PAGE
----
EU beauty pageant

Cities vie to host agen­cies de­part­ing UK

The Guardian (Charlottetown) - - BUSINESS - BY LORNE COOK

It hasn’t taken long. Five months af­ter Bri­tain for­mally an­nounced it was leav­ing the Euro­pean Union its part­ners are al­ready pick­ing over the spoils.

Twenty-three cities are vy­ing to host the EU’s bank­ing and medicines agen­cies, which are based in Lon­don but must find new homes be­fore Bri­tain leaves the EU at the end of March 2019.

Ahead of the de­ci­sion this fall, to be made by se­cret vote, the cities are vaunt­ing their qual­i­ties and perks - from iconic of­fice build­ings to free mu­seum passes for agency staff - in a highly-com­pet­i­tive process rem­i­nis­cent of a beauty pageant.

The Euro­pean Bank­ing Author­ity, which has around 180 staff, mon­i­tors the reg­u­la­tion and su­per­vi­sion of Europe’s bank­ing sec­tor. It as­sesses weak­nesses in the sec­tor through risk as­sess­ment re­ports and EU-wide bank stress tests. The Euro­pean Medicines Agency is re­spon­si­ble for the sci­en­tific eval­u­a­tion, su­per­vi­sion and safety mon­i­tor­ing of medicines in the EU. The EMA, which has around 890 staff, hosts more than 500 sci­en­tific meet­ings ev­ery year, at­tract­ing about 36,000 ex­perts.

Be­yond the pres­tige, host­ing EU agen­cies helps boost lo­cal economies and spur de­vel­op­ment in the re­gion they are based by cre­at­ing jobs and draw­ing in­vest­ment to pro­vide ser­vices for the hun­dreds of staff that move with them.

The host must have its HQ up and run­ning by the time Bri­tain leaves. Its lo­ca­tion must be eas­ily ac­ces­si­ble and close to trans­port net­works and the agency must be able to con­tinue its busi­ness seam­lessly. Ad­e­quate ed­u­ca­tion fa­cil­i­ties for agency staff chil­dren must be avail­able. Staff fam­i­lies should have easy ac­cess to job mar­kets, so­cial se­cu­rity and med­i­cal care. Lastly, the EU wants its agen­cies to be spread around the bloc in a ge­o­graph­i­cally bal­anced way.

In their ap­pli­ca­tions, pub­lished this week, the cities each flaunt their best qual­i­ties.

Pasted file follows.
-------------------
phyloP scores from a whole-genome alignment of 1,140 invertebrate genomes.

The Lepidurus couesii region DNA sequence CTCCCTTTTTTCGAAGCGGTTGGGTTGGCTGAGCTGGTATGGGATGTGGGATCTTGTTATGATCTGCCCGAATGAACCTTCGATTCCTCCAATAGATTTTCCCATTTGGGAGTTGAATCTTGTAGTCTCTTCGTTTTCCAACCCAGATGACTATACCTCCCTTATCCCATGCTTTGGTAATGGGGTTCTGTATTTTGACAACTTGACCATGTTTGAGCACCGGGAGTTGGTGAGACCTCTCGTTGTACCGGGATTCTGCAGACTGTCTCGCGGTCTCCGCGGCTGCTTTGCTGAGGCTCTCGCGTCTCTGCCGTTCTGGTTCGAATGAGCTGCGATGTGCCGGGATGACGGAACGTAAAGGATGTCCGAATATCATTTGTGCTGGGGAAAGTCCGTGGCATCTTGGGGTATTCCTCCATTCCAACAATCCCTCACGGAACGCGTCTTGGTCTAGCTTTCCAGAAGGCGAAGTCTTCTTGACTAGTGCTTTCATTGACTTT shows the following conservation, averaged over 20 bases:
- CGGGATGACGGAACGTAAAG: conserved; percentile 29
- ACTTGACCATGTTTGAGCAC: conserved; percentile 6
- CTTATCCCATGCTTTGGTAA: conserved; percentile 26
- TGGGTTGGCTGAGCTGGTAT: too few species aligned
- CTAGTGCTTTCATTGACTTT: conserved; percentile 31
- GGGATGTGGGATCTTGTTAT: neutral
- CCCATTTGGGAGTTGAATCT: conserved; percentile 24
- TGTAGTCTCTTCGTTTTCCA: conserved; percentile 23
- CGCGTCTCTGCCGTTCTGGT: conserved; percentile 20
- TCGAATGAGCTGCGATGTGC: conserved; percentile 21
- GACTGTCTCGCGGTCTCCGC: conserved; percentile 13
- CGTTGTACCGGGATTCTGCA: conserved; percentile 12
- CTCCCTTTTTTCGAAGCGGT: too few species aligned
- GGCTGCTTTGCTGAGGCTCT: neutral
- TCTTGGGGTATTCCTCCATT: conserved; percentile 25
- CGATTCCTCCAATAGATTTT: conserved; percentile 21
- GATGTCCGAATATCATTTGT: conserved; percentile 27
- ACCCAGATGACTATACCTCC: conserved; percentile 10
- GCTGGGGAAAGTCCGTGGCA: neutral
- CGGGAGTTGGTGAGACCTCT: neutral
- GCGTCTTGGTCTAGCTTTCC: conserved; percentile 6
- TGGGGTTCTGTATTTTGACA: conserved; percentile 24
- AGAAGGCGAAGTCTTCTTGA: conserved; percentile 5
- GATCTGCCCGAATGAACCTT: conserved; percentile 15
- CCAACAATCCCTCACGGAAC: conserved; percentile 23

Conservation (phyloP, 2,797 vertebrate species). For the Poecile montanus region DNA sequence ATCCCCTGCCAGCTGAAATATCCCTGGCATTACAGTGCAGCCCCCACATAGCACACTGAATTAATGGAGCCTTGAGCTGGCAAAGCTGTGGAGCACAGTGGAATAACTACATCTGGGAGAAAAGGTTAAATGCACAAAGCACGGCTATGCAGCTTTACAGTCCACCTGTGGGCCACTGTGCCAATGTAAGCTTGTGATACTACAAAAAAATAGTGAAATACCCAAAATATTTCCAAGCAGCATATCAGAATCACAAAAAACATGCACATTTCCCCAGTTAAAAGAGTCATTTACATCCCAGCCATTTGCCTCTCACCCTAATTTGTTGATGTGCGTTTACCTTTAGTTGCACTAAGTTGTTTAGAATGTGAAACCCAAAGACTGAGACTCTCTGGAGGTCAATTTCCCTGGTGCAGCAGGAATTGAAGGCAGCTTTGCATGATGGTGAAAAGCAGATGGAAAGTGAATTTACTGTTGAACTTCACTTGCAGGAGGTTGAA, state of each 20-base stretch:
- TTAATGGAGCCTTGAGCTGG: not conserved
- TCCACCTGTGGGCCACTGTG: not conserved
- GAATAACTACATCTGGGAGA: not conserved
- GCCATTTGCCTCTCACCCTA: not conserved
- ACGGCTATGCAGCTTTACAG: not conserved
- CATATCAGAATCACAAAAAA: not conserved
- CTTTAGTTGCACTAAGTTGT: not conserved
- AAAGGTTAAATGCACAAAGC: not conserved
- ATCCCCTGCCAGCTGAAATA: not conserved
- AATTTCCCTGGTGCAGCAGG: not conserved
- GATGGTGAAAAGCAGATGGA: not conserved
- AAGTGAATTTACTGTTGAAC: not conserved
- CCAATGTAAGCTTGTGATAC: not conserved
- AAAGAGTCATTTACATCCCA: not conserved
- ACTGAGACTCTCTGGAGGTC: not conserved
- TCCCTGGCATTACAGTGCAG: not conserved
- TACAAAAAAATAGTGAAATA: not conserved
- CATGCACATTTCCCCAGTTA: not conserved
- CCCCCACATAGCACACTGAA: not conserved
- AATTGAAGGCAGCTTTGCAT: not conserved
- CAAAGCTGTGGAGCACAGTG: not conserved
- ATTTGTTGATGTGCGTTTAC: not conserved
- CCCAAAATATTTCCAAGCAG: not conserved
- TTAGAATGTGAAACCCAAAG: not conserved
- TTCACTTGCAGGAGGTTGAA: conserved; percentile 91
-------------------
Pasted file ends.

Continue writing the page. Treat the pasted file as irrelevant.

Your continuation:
Frank­furt boasts of the fact it is al­ready home to the Euro­pean Cen­tral Bank and is the busi­ness cap­i­tal of the EU’s eco­nomic pow­er­house, Ger­many. Of­fice space is cheap and ple 0nti­ful and it’s of­fer­ing the Westhafen Tower, a new circular sky­scraper. The mayor notes that the nearby Rhine vine­yards are per­fect for day trips.

French Pres­i­dent Em­manuel Macron wrote a per­sonal ap­peal in Paris’s ap­pli­ca­tion, of­fer­ing 1.5 mil­lion eu­ros to cover the costs of re­lo­cat­ing the bank­ing agency and ar­gu­ing that a move to the French cap­i­tal would be the least dis­rup­tive for staff fam­i­lies. Prague, the Czech cap­i­tal, is of­fer­ing to pay the agency’s rent for five years, and pro­vide ben­e­fits for staff like lan­guage cour­ses, the use of sports fa­cil­i­ties and free ac­cess to mu­se­ums.

Italy wants to host the medicines agency in a 31-storey sky­scraper, the iconic Pirelli build­ing in cen­tral Mi­lan. The first year would be rent-free. In a con­cise four-page ap­pli­ca­tion - some cities have lav­ish brochures, oth­ers videos - Bul­garia un­der­lines that it is one of the rare mem­ber states not to host an agency. Croa­tia is of­fer­ing the Sky Of­fice build­ing in Za­greb, which it claims is Europe’s cheap­est city in the bloc’s safest coun­try. Greece of­fers to lodge the medicines agency in Athens’ Kera­nis Build­ing - a for­mer cig­a­rette fac­tory.

Based on the ap­pli­ca­tions and the pref­er­ences raised by agency staff, the EU’s ex­ec­u­tive Com­mis­sion will make pub­lic its as­sess­ment and rec­om­men­da­tions on Sept. 30. Bri­tain’s 27 EU part­ner na­tions will de­bate the ap­pli­ca­tions in Oc­to­ber and vote for the win­ners in a se­cret bal­lot in Novem­ber. The vote will take place in rounds. Coun­tries will award three points to their pre­ferred can­di­date, two points to their sec­ond pref­er­ence, and one to their third. The aim is to have a win­ner that re­ceives three points from at least 14 coun­tries. If no win­ner is found, the top three cities take part in a runoff. No city may host both agen­cies.

AP PHOTO/MICHAEL PROBST

New circular sky­scraper The Westhafen Tower in Frank­furt, Ger­many, on Thurs­day, where of­fice space is cheap and plen­ti­ful. Five months af­ter Bri­tain for­mally an­nounced it was leav­ing the Euro­pean Union, its part­ners in 23 cities across the bloc are bid­ding to host Europe’s bank­ing and medicines agen­cies, which are cur­rently based in Lon­don but need to find new homes be­fore Brexit in March 2019.

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